Grupo Edebé

Foreign Rights


Young Adult's category:
El efecto Frankenstein,
by Elia Barceló

Being a woman, a twenty-first century medicine student, wearing trousers with a zip and having its own criteria is probably not the best camouflage to go unnoticed in the university society of Victor Frankenstein era.

As if it were Alice falling through the hole, a nowadays young woman travels to the end of 18th century, and becomes involved in the social context of Mary Shelley’s Frankenstein or the modern Prometheus, the major work of gothic literature and pioneer of science-fiction gender par excellence.

Norah, the main character, will have to disguise herself as a young man and also as a young lady, to fit in the clothes and customs of that time and to be able to help her friend Max to solve the problem with the creature that Max’s irresponsible friend, Victor Frankenstein, has created and abandoned in the lab.

The Frankenstein effect opens a dialog among two eras and leads us to think about gender, social and professional equity. And, as the original Shelley work, it puts emphasis on the obligation to accept our responsibilities and the consequences of our acts.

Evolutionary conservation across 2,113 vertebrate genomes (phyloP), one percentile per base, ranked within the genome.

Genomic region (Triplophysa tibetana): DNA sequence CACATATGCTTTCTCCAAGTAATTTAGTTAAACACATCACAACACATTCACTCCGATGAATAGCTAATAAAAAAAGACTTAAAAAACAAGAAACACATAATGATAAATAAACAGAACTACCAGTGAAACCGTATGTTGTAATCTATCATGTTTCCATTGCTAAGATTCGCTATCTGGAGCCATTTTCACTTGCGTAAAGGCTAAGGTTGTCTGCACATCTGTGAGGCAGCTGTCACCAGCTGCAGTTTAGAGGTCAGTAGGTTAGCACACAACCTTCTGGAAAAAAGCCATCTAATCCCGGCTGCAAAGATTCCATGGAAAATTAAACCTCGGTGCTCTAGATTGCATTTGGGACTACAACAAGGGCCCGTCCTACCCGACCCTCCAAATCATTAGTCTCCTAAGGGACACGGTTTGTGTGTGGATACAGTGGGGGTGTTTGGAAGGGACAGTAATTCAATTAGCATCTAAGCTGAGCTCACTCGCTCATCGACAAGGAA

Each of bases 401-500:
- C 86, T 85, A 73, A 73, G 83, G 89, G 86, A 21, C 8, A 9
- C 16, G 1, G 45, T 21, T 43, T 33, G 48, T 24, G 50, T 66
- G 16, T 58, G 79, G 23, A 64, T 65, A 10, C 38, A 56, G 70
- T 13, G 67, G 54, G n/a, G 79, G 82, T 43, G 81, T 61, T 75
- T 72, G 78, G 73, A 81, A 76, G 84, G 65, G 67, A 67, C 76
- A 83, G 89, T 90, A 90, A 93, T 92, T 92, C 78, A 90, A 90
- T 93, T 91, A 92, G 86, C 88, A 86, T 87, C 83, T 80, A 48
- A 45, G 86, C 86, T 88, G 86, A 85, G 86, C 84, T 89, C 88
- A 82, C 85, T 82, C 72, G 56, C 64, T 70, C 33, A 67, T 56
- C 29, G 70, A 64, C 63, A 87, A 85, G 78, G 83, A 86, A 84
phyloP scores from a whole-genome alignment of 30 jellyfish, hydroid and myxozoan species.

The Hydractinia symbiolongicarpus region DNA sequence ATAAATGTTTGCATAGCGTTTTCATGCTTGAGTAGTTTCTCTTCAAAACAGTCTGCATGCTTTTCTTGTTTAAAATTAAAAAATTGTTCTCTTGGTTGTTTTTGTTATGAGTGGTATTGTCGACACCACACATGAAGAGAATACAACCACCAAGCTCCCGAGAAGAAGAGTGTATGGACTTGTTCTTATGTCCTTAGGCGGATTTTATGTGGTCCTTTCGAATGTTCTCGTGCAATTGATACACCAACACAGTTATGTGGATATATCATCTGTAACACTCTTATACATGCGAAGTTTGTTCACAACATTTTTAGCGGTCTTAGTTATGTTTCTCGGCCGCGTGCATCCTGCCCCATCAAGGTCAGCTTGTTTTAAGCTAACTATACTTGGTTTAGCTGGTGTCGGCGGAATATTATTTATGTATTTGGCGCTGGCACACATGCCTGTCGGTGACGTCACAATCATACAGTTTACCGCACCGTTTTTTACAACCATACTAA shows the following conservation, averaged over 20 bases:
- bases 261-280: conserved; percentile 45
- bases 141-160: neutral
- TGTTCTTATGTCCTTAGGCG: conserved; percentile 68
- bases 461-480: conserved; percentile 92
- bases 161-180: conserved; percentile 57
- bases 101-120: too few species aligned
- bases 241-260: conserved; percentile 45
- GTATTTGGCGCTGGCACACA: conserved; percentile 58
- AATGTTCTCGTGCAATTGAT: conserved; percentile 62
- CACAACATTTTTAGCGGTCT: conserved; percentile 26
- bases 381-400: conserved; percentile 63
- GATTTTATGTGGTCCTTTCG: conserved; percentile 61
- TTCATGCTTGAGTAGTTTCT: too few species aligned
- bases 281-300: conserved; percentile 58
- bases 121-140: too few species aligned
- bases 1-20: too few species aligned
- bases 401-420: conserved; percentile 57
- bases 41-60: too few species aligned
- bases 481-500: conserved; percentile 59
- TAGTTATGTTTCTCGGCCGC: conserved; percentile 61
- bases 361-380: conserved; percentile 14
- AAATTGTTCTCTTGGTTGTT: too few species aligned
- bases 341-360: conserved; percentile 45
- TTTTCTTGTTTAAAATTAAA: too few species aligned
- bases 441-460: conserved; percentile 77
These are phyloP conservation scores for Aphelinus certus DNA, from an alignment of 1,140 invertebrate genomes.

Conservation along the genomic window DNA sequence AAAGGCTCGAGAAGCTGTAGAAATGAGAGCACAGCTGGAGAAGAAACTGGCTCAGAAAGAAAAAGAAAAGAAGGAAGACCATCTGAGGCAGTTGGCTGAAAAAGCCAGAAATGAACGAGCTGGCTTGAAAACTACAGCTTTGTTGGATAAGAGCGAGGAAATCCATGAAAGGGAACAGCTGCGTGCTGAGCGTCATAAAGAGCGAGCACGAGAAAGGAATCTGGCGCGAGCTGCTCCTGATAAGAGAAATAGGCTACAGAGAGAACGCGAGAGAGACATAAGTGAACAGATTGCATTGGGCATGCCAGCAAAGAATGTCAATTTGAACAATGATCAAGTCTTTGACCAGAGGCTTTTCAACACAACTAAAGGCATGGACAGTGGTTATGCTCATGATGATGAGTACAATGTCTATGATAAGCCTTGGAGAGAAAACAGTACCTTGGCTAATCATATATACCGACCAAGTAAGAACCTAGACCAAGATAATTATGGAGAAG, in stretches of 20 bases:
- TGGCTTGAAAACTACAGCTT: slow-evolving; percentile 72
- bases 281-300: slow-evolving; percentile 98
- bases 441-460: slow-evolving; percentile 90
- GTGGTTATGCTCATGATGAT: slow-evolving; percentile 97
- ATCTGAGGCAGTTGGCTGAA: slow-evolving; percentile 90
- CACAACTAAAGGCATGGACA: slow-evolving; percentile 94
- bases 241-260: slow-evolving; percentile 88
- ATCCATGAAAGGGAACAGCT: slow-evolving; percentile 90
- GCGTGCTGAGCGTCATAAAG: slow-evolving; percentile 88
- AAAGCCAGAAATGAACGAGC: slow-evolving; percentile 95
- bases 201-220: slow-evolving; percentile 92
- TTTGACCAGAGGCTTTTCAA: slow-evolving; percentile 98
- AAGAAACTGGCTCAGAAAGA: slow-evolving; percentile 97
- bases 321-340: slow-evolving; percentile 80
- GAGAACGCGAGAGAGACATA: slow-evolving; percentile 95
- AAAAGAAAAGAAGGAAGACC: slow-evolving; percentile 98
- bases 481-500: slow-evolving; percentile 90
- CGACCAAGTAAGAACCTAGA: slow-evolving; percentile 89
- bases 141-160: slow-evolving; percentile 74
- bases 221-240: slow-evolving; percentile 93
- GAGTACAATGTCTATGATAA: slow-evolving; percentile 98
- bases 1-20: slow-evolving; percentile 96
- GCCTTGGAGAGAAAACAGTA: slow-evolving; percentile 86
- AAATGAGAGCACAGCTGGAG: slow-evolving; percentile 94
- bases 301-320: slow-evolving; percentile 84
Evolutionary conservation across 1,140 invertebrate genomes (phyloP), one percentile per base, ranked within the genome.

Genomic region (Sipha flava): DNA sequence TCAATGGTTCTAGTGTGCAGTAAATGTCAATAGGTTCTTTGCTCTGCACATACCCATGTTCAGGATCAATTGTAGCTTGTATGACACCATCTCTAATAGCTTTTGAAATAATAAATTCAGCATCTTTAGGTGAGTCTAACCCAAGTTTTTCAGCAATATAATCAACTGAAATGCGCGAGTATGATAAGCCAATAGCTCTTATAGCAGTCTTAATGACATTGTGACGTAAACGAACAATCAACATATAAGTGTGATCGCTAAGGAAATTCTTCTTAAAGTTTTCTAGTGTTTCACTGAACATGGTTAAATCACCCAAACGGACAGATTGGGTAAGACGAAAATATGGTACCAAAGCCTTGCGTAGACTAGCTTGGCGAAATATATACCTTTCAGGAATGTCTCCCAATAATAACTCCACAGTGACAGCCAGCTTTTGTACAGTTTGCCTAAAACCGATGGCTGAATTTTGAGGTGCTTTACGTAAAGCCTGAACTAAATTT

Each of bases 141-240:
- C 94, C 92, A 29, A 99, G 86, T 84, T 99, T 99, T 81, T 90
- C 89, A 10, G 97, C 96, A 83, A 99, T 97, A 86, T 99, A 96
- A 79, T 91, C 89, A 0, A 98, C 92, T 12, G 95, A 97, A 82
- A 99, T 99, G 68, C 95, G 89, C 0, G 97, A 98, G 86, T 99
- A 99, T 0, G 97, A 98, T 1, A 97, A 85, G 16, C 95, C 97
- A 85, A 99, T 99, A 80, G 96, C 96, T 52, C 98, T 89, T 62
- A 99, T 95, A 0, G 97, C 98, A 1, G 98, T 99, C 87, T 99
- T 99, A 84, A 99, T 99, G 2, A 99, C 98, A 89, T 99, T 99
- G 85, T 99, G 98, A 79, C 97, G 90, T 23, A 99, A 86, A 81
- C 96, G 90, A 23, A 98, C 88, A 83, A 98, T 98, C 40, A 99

A story full of love, mystery and science fiction. A kind of spin-off to the famous work, full of literary references (not only of Frankenstein), and a great homage to her author, Mary Shelley, who as well as other unexpected popular characters, does a cameo in the work


“He opened his eyes to a gloom where a bright orange light crossing a half-open blind painted streaks on the wall. He did know where he was, and for awhile he feel scared, like drowning, because he did not recognize the roof ceiling or anything around him.

He closed his eyes again. Sometimes it happens, and then after a few seconds everything is again in place and clear. He opened his eyes again, slowly, giving his brain the opportunity to start up, and offer him the answer he needed.


Nothing. He still did not know where he was and why he had woken up there at nightfall. Had he drunk too much the night before and some friend had offered him to stay at his house?.

He got up and remained sitting on the bed with a kind of tightness in his chest that if not terror, it felt like it. He did not remember a single thing about the night before. Nothing at all. His mind was a black hole, a desert, a total emptiness.”